Originally posted on June 30, 2016 @ 5:33 AM
Critical Thinking and Questioning in Safety
Great to read a piece on the Safety Differently site that situates systems within a social and societal context (Thinking Differently about incident investigations). One of the strange things about the tradition of safety is its maintenance of the myth of objectivity, particularly in investigations. Benner’s piece helps us understand that much of what we do is ‘constructed’ and then objectified by the safety industry. The tradition of technicist traditions in the safety industry over time has help create this myth. The belief in objective observations, investigations and policy as if the creator and investigator can be separated from that activity is not possible. This is the valuable contribution of Kuhn, Laktos and post-structuralists to the myth of objectivity. The ownership of subjectivity doesn’t make the world fall apart, just as binary opposition doesn’t provide real certainty in safety. Indeed, keeping one’s head in the sand and imagining there is nothing outside of our boundary doesn’t mean it doesn’t exist. Semiotic boundaries in particular limit learning, investigation and discovery.
This week the group in the Graduate Diploma in The Psychology of Risk Program were challenged to extend their boundaries in learning, that’s what they sign up for and yet in faith, don’t really know what’s next. One can only extend discovery by suspending agenda and opening up to discovery. Holding on to immature constructs and securities limits learning. Often previous boundary objects have to be suspended (unlearned) in order to journey forward. Holding on to secure constructs and security itself limits learning and indeed, makes us more fragile and less resilient. We set boundary objects in our language about learning.
I remember in English 101 studying the earliest novels and having debates about Moll Flanders (http://en.wikipedia.org/wiki/Moll_Flanders) and Pilgrim’s Progress (http://en.wikipedia.org/wiki/The_Pilgrim%27s_Progress). Defoe first published Moll Flanders in 1722 and Bunyan in 1678. How the debate raged between students about which was the first novel. You can read about the debate here (http://en.wikipedia.org/wiki/First_novel_in_English). In Bunyan’s story the main character carries a burden for the whole story till he is eventually unburdened and set free by unlearning. That is, he finally wrestles with himself and his own agendas that he finally realizes have been holding him back. This is not dissimilar to Neo in the Matrix, Luke in Star Wars or Job in the Old Testament literature that illustrate what learning and freedom are about. It is amazing how little has varied in the hero’s cycle (discussed in Following-Leading in Risk ) and illustrated below.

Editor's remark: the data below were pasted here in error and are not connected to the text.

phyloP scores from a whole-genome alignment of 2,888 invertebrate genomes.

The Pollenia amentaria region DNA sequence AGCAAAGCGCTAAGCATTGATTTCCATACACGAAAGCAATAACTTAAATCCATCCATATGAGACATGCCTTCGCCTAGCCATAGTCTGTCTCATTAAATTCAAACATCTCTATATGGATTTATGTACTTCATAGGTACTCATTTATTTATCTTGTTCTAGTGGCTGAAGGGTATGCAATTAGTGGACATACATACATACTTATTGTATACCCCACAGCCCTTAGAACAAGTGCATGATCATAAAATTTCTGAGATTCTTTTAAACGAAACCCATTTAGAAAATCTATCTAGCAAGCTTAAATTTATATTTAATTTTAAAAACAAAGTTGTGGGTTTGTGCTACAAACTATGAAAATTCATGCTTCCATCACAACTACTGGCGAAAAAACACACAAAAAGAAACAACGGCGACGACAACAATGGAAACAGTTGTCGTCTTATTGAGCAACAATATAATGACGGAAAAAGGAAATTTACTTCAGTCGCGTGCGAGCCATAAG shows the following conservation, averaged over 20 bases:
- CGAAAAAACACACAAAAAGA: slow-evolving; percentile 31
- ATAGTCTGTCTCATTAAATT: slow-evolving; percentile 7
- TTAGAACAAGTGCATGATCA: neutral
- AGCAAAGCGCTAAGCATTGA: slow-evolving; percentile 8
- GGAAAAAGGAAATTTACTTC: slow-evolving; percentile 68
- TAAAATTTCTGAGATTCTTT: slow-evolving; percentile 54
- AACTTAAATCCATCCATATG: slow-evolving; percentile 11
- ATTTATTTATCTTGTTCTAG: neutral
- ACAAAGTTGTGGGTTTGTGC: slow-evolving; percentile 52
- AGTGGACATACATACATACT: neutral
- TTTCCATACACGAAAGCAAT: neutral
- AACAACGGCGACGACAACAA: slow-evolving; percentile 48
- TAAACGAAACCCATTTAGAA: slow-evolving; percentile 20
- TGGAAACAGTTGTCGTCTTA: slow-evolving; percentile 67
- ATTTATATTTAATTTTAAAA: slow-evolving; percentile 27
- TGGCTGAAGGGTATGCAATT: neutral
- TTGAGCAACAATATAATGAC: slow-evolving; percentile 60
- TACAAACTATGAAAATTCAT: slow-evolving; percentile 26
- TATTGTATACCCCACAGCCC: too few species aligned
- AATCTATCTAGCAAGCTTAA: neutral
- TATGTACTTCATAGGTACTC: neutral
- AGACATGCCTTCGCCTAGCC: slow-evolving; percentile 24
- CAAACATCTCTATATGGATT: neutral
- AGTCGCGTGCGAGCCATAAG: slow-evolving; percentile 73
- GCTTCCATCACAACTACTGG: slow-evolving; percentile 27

The journey in learning often works by being guided into the unknown and this is where leading starts. Leading doesn’t provide security in binary objects but rather security in relationships. Leadership understands that following is much more about faith, hope and trust than militaristic decision making. What has this got to do with the piece by Benner and Safety Differently?
As long as safety remains secure in the constructs of systems, behaviourism and technicist worldviews it is not likely that it will ever escape from the boundary object of zero or feeling secure about certainty in uncertainty (risk). It is from the traditions of critical and cultural theory that safety has a good opportunity to journey beyond the security of objective safety systems and investigations. Root cause, iCam and any other system of investigation cannot be objective or neutral. Unless one owns one’s own bias, ontology and methodology it is not likely that safety will mature very much or do Safety Differently.
Perhaps the best place to start is not by developing yet another system of safety investigations but rather learning and developing skills in socratic questioning (http://en.wikipedia.org/wiki/Socratic_questioning). In safety, a technicist worldview constrains the very questions that can be asked and hence most questioning in safety leads to blaming. A study of the many so called safety culture surveys on the market demonstrates this eg. Safe Work Australia – Attitudes toward risk.The underlying methodology of this survey and report are constrained by an worldview that delivers its own predictable outcome.
The beginning of ‘thinking differently’ about investigations and safety policy depends on stepping out of old boundaries and engaging in different worldviews about risk.